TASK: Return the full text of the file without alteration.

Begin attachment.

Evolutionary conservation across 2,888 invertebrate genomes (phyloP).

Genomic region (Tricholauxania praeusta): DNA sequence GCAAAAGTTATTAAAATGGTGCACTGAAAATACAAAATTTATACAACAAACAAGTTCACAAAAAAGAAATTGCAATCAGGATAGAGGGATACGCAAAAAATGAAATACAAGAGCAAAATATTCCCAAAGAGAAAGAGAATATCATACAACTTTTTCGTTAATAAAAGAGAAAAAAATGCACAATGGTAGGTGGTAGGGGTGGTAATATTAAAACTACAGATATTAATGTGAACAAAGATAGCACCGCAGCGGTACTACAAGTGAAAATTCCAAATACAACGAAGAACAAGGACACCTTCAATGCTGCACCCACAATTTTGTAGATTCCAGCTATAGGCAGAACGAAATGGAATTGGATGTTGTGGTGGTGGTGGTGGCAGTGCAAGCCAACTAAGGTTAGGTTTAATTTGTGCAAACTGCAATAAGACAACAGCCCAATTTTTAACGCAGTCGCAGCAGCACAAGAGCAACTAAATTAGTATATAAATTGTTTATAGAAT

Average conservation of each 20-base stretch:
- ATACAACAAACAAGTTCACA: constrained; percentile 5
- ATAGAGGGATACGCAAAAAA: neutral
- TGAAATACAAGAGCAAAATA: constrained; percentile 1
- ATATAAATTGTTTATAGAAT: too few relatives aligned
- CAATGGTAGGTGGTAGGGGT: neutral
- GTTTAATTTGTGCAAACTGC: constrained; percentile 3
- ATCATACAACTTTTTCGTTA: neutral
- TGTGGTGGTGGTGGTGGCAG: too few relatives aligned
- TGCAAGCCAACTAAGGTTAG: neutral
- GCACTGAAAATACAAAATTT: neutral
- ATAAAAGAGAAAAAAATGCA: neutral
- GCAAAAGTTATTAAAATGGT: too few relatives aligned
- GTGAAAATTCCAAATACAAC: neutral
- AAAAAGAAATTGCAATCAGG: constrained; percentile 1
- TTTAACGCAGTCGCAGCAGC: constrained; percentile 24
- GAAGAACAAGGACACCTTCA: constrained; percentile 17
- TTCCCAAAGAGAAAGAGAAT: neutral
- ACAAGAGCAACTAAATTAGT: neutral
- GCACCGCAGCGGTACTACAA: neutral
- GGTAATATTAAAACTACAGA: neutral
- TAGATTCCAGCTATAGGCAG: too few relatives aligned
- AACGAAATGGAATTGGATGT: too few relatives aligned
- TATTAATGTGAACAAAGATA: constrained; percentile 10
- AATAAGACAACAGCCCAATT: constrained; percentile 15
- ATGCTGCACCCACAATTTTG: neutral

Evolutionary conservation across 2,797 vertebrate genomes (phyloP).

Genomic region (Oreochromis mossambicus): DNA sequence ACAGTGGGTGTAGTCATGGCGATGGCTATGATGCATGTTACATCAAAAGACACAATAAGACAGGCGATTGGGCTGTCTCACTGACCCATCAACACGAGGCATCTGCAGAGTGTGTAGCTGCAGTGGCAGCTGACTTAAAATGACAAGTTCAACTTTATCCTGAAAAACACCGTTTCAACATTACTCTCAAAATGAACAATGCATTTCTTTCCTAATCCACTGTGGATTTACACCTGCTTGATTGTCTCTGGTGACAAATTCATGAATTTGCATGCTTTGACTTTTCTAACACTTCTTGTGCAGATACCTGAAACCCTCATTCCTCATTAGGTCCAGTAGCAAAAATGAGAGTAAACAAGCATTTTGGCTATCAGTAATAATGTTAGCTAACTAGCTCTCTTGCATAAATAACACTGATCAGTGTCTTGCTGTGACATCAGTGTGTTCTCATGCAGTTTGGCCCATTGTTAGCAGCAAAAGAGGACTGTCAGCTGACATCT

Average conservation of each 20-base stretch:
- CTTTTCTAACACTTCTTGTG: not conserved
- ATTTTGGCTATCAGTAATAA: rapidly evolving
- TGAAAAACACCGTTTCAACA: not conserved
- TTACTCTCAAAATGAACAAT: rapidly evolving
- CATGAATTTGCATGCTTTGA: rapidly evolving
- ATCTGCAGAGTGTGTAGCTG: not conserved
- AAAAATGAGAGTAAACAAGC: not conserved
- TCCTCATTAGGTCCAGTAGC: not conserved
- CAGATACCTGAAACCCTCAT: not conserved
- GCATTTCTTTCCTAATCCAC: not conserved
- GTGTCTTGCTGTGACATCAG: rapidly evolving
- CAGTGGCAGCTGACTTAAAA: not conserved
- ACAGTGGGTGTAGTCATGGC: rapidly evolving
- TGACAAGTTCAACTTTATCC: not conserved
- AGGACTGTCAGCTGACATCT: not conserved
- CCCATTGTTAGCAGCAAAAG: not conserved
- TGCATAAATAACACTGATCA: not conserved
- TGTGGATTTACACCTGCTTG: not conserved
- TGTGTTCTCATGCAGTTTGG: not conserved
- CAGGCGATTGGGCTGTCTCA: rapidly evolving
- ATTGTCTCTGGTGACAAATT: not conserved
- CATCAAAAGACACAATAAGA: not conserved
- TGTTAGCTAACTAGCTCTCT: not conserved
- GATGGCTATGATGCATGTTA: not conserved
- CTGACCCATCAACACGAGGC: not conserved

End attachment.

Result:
Evolutionary conservation across 2,888 invertebrate genomes (phyloP).

Genomic region (Tricholauxania praeusta): DNA sequence GCAAAAGTTATTAAAATGGTGCACTGAAAATACAAAATTTATACAACAAACAAGTTCACAAAAAAGAAATTGCAATCAGGATAGAGGGATACGCAAAAAATGAAATACAAGAGCAAAATATTCCCAAAGAGAAAGAGAATATCATACAACTTTTTCGTTAATAAAAGAGAAAAAAATGCACAATGGTAGGTGGTAGGGGTGGTAATATTAAAACTACAGATATTAATGTGAACAAAGATAGCACCGCAGCGGTACTACAAGTGAAAATTCCAAATACAACGAAGAACAAGGACACCTTCAATGCTGCACCCACAATTTTGTAGATTCCAGCTATAGGCAGAACGAAATGGAATTGGATGTTGTGGTGGTGGTGGTGGCAGTGCAAGCCAACTAAGGTTAGGTTTAATTTGTGCAAACTGCAATAAGACAACAGCCCAATTTTTAACGCAGTCGCAGCAGCACAAGAGCAACTAAATTAGTATATAAATTGTTTATAGAAT

Average conservation of each 20-base stretch:
- ATACAACAAACAAGTTCACA: constrained; percentile 5
- ATAGAGGGATACGCAAAAAA: neutral
- TGAAATACAAGAGCAAAATA: constrained; percentile 1
- ATATAAATTGTTTATAGAAT: too few relatives aligned
- CAATGGTAGGTGGTAGGGGT: neutral
- GTTTAATTTGTGCAAACTGC: constrained; percentile 3
- ATCATACAACTTTTTCGTTA: neutral
- TGTGGTGGTGGTGGTGGCAG: too few relatives aligned
- TGCAAGCCAACTAAGGTTAG: neutral
- GCACTGAAAATACAAAATTT: neutral
- ATAAAAGAGAAAAAAATGCA: neutral
- GCAAAAGTTATTAAAATGGT: too few relatives aligned
- GTGAAAATTCCAAATACAAC: neutral
- AAAAAGAAATTGCAATCAGG: constrained; percentile 1
- TTTAACGCAGTCGCAGCAGC: constrained; percentile 24
- GAAGAACAAGGACACCTTCA: constrained; percentile 17
- TTCCCAAAGAGAAAGAGAAT: neutral
- ACAAGAGCAACTAAATTAGT: neutral
- GCACCGCAGCGGTACTACAA: neutral
- GGTAATATTAAAACTACAGA: neutral
- TAGATTCCAGCTATAGGCAG: too few relatives aligned
- AACGAAATGGAATTGGATGT: too few relatives aligned
- TATTAATGTGAACAAAGATA: constrained; percentile 10
- AATAAGACAACAGCCCAATT: constrained; percentile 15
- ATGCTGCACCCACAATTTTG: neutral

Evolutionary conservation across 2,797 vertebrate genomes (phyloP).

Genomic region (Oreochromis mossambicus): DNA sequence ACAGTGGGTGTAGTCATGGCGATGGCTATGATGCATGTTACATCAAAAGACACAATAAGACAGGCGATTGGGCTGTCTCACTGACCCATCAACACGAGGCATCTGCAGAGTGTGTAGCTGCAGTGGCAGCTGACTTAAAATGACAAGTTCAACTTTATCCTGAAAAACACCGTTTCAACATTACTCTCAAAATGAACAATGCATTTCTTTCCTAATCCACTGTGGATTTACACCTGCTTGATTGTCTCTGGTGACAAATTCATGAATTTGCATGCTTTGACTTTTCTAACACTTCTTGTGCAGATACCTGAAACCCTCATTCCTCATTAGGTCCAGTAGCAAAAATGAGAGTAAACAAGCATTTTGGCTATCAGTAATAATGTTAGCTAACTAGCTCTCTTGCATAAATAACACTGATCAGTGTCTTGCTGTGACATCAGTGTGTTCTCATGCAGTTTGGCCCATTGTTAGCAGCAAAAGAGGACTGTCAGCTGACATCT

Average conservation of each 20-base stretch:
- CTTTTCTAACACTTCTTGTG: not conserved
- ATTTTGGCTATCAGTAATAA: rapidly evolving
- TGAAAAACACCGTTTCAACA: not conserved
- TTACTCTCAAAATGAACAAT: rapidly evolving
- CATGAATTTGCATGCTTTGA: rapidly evolving
- ATCTGCAGAGTGTGTAGCTG: not conserved
- AAAAATGAGAGTAAACAAGC: not conserved
- TCCTCATTAGGTCCAGTAGC: not conserved
- CAGATACCTGAAACCCTCAT: not conserved
- GCATTTCTTTCCTAATCCAC: not conserved
- GTGTCTTGCTGTGACATCAG: rapidly evolving
- CAGTGGCAGCTGACTTAAAA: not conserved
- ACAGTGGGTGTAGTCATGGC: rapidly evolving
- TGACAAGTTCAACTTTATCC: not conserved
- AGGACTGTCAGCTGACATCT: not conserved
- CCCATTGTTAGCAGCAAAAG: not conserved
- TGCATAAATAACACTGATCA: not conserved
- TGTGGATTTACACCTGCTTG: not conserved
- TGTGTTCTCATGCAGTTTGG: not conserved
- CAGGCGATTGGGCTGTCTCA: rapidly evolving
- ATTGTCTCTGGTGACAAATT: not conserved
- CATCAAAAGACACAATAAGA: not conserved
- TGTTAGCTAACTAGCTCTCT: not conserved
- GATGGCTATGATGCATGTTA: not conserved
- CTGACCCATCAACACGAGGC: not conserved